|Red oak acorns|
Gray squirrels are so much part of our suburban surroundings that we tend to overlook their activities. To remedy this, I opened North American Tree Squirrels, by biologists Michael Steele and John Koprowski. Steele and his colleagues and students designed clever experiments to elucidate the feeding behavior of squirrels they found on their campus at Wilkes University in Pennsylvania.
|Eastern gray squirrel (Sciurus carolinensis)|
For gardeners who like oaks, it was good news that acorns can be half eaten and still germinate and produce seedlings. Steele noticed that in early fall, when acorns were plentiful and the weather was still warm, squirrels usually ate acorns of white oaks but cached red oak acorns for later. White oak acorns are programmed to germinate in the fall.
|Squirrels may pretend to bury acorns in decoy locations|
The red oaks play a longer game. Their acorns contain higher levels of tannin, a nasty-tasting chemical that protects seeds from predators. They’ve evolved to germinate in spring after a necessary cold period. The researchers observed that later in the fall, squirrels started removing the acorn caps to eat just the tops of the red oak acorns, which contained more high-calorie lipids and less tannin. As winter set in, they were willing to eat the whole red oak acorn, tannin and all. Apparently like us, squirrels balance tastiness versus health factors when they choose food.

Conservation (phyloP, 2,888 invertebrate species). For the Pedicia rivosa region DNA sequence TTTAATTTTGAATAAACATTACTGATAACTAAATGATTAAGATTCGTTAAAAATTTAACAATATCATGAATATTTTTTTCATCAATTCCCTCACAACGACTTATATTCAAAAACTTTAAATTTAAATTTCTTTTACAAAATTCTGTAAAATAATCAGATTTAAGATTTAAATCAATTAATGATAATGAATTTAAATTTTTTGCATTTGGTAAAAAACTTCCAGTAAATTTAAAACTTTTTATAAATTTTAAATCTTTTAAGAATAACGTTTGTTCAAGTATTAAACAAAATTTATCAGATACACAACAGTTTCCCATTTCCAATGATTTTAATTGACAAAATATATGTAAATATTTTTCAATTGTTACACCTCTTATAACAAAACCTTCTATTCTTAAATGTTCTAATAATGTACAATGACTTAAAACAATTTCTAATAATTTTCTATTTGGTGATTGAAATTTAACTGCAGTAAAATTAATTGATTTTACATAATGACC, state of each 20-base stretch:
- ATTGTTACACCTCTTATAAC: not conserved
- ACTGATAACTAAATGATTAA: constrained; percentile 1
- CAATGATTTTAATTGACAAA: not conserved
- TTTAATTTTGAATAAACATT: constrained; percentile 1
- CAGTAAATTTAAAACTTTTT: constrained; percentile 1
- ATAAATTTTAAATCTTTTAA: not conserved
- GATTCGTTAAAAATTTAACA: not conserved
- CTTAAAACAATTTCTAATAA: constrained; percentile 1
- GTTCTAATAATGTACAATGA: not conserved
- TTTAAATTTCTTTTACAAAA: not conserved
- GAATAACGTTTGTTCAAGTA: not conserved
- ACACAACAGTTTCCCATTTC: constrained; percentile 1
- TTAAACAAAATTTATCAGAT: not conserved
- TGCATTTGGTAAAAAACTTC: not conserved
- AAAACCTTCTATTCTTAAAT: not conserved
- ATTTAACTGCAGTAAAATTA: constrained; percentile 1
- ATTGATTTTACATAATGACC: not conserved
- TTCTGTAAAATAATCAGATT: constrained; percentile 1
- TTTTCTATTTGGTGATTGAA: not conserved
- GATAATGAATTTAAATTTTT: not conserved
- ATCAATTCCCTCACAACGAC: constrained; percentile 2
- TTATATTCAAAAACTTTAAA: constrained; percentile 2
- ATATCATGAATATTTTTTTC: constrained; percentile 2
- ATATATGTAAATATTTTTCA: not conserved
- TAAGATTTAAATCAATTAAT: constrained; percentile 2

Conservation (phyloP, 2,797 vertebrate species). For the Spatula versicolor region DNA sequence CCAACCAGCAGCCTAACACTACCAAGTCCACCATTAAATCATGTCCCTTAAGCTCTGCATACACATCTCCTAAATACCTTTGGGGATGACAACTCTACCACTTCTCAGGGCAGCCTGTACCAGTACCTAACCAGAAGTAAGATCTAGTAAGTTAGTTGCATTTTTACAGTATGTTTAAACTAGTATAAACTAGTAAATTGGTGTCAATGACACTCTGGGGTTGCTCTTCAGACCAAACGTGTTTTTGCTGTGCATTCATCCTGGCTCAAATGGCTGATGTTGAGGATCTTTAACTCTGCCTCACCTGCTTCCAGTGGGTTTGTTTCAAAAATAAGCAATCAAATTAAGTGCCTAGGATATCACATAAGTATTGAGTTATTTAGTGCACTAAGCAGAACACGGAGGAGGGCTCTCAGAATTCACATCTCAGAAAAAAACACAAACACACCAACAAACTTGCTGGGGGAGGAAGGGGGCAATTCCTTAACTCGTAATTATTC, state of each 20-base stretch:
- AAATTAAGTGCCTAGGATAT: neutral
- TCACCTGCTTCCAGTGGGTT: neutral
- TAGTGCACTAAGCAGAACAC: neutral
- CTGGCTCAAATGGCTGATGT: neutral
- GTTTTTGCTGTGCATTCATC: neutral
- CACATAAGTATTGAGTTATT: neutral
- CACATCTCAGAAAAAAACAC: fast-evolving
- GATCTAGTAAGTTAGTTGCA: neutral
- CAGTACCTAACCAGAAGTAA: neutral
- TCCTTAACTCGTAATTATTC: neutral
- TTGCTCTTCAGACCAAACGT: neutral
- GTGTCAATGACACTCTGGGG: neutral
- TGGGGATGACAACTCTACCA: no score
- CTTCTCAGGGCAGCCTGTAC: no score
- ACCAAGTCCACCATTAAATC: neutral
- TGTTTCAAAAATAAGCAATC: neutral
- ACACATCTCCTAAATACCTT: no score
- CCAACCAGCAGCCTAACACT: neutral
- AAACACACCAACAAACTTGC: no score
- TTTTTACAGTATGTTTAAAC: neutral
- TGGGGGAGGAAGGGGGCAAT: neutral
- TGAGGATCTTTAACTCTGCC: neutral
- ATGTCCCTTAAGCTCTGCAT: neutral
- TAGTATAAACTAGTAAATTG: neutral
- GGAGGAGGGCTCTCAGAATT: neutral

|Health food or tasty treats? It depends on the time of year|
Do gray squirrels remember where they hide their acorns? It was long thought that they didn’t and had to sniff out buried acorns. Lucia Jacobs, then at Princeton University, showed through an ingenious experiment that squirrels found their own cached acorns more readily than those hidden by other squirrels, although others’ caches might be quite nearby.
|Squirrels remember where they hid their nuts--photo by Juraj Patekar|
As a directionally challenged navigator, I’m awed by squirrels’ ability to recover their hidden nuts. Scientists asked whether squirrels were just good at retracing their steps—I can usually do that—and were finding their caches that way. Or were they constructing a three-dimensional mental map that allowed them to locate their hidden acorns?
Another of Jacobs’ lab experiments confirmed the latter. If she trained squirrels to find a nut in a maze and then kept the nut in the same location but changed the way to get there, the squirrels still found the nut. They’d retained its location, not just the directions for getting there.
Although squirrels recover most of the acorns they store, they do serve red oaks by dispersing their seeds. A study of white versus red oak seedlings found that most of the white oaks sprouted close to the parent trees, whereas red oak seedlings appeared three to six times farther from the mature trees, their acorns having been moved by squirrels and other animals. In this way, squirrels contribute to the development of our forests.